For this blog, we've had the pleasure of interviewing Per Lundstam, High Performance Manager at Red Bull. The combination of his background as an athlete and remarkable interest in sports technology have put him in a very interesting role!
🎿 From Athlete to Red Bull High Performance Manager
Tell us something about you background and how you got into this industry? Absolutely, my background in the world of sports comes from when I was an athlete, which is where I started my career. This has been the precursor to my hole trajectory. Already as an athlete, I was very interested in what happens behind the scenes of high-level sports, specifically with skiing; what are its characteristics, understanding the underlying forces and all the different aspects, the biology of the sport, what effects does it have on your physiology, essentially the physics behind it all. From a young age I was inclined towards this side of sports, many athletes who are very talented in the sport certainly know what they do but, maybe they don’t have that interest towards a more scientific understanding of what happens. It might be because they simply don’t want to go along that path of understanding the science to a higher degree, they just simply execute the sport, indeed at a very high level.
I had a lot of that interest in understanding more about it, which drove me to go into coaching. I have coached for the Swedish national skiing team for quite a while back in the 90’s, my role being that of a coach in charge of all the physical aspects of the athletes. This led me, in 1994 to join the US skiing team, on the coaching side and thus stay there a long time before I was able to dig in a bit more and eventually join the sport-science team as a bridge between the athletes and the sport-science department.
How rapid or challenging was the transition from being an athlete to coaching and working on the science behind the sport? It was a rapid, consecutive process for me. At that time when I was an athlete, I already did a lot of the training and programming for athletes, so that was like a natural path for me to step in to and take that direction.
⛷ Aerodynamics in Alpine Skiing
Your holistic approach to the sport must have given you a privileged vision. Over the years has there been a change in attitude towards testing and aerodynamics from the athlete’s side? I think it is very sport-specific in how athletes look at their supportive work. You have technical disciplines such as alpine skiing or all the motorsports etc. where it has been understood that aerodynamics are essential to invest in and has a big effect on the outcome and results.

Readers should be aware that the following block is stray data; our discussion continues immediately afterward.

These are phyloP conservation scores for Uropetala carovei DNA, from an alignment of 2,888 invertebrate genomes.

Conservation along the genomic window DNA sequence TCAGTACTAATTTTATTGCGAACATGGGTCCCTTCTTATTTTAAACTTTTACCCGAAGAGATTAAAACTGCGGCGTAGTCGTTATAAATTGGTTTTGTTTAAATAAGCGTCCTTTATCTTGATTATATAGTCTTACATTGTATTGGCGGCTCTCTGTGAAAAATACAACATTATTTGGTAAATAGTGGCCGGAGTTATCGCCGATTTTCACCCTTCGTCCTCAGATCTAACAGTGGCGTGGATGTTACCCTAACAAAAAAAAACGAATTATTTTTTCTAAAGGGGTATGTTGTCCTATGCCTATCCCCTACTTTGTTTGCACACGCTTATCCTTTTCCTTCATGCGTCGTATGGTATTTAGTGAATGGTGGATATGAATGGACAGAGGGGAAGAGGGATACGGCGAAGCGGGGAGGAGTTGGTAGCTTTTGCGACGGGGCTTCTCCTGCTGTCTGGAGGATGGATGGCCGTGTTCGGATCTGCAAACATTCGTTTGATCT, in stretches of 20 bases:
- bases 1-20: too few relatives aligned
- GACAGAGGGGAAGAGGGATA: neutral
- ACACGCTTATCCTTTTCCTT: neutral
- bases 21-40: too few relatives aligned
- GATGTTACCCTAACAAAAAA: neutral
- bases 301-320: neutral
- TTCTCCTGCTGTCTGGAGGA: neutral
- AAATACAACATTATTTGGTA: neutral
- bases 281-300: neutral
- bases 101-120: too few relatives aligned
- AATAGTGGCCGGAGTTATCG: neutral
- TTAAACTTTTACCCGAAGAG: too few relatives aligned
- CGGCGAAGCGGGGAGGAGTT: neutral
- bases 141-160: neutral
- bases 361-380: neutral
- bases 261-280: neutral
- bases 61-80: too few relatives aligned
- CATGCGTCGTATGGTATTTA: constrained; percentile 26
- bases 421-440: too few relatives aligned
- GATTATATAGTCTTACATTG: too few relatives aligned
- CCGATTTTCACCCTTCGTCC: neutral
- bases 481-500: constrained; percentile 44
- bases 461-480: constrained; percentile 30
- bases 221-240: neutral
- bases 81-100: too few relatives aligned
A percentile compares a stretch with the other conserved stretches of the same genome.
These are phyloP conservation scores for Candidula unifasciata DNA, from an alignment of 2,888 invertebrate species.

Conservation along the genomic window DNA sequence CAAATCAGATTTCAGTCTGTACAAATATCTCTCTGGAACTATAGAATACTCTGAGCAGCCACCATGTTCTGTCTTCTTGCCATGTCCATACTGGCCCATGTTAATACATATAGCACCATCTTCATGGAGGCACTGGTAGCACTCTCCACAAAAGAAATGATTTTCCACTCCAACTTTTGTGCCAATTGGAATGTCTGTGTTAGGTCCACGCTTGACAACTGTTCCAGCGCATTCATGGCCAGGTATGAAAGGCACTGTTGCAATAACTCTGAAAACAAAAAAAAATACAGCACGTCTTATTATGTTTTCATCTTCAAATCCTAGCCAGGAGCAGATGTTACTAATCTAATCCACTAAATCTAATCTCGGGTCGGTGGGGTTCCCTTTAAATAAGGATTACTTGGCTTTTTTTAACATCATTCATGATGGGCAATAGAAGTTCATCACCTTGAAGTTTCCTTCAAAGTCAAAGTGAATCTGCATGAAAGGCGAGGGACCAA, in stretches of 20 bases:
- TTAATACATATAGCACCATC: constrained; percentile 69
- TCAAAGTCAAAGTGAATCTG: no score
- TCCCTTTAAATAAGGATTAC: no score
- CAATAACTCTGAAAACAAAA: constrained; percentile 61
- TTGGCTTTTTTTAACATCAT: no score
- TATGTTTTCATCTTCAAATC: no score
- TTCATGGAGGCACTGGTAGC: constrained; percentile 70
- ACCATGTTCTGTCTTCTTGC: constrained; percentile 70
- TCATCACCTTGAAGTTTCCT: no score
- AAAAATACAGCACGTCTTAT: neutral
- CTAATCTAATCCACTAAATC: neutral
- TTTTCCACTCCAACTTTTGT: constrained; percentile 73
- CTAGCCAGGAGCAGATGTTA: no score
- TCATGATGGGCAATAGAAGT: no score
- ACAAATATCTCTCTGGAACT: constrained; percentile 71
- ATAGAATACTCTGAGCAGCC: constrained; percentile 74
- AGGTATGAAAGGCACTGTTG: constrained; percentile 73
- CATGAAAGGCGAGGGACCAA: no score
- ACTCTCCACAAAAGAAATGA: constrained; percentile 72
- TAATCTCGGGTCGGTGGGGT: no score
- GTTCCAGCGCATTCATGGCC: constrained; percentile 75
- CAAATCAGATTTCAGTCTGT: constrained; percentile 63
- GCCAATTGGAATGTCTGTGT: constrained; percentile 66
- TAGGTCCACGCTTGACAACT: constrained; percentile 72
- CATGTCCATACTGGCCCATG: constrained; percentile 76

In alpine skiing you can definitely see that the culture has become more aware of the importance of aerodynamics in sports. I feel this has emerged from many of the faces of the sport. When I first started, it wasn’t as critical or relevant at the time, largely since there were so many other developments and holes to focus on that this was left aside. But as the sport has got more sophisticated, there is a true need to understand the aerodynamics behind it, and it currently is on everyone’s radar to develop. This comes along with the fact that more resources have been made available and come along to try and improve those few milliseconds that really make the difference in such high-end competitive sports.
As a general idea, do ski teams outsource their aerodynamics research and development or do they invest in professionals and expertise to solve things in-house? That is a very nice question, for sure it is sometimes outsourced. Mainly experts and groups which are producing the materials and in charge of other areas of research, are the ones who determine what materials and shapes should be involved in and manage the aerodynamic research. I have seen that this development often must be so driven from the core team and treated from the beginning as something being intrinsically linked with other areas of study. Sometimes we have seen that we don’t have coaches or a direct sport-science connection bridging the athletes with the manufactures, in such cases it is very hard to create a product that has a true impact. Therefore, we are working hard to lessen the distance between the community and the groups who actually produce the materials, it is clear that the turnover of the product must emerge in harmony to really validate the effect it has. Projects in the past have been separated and fragmented, always resulting in making progress into something which is not very useful. Therefore, what you mention is an interesting dynamic in our world, we work as a team and face the problem from a holistic approach.
🏊 Hydrodynamics of Diving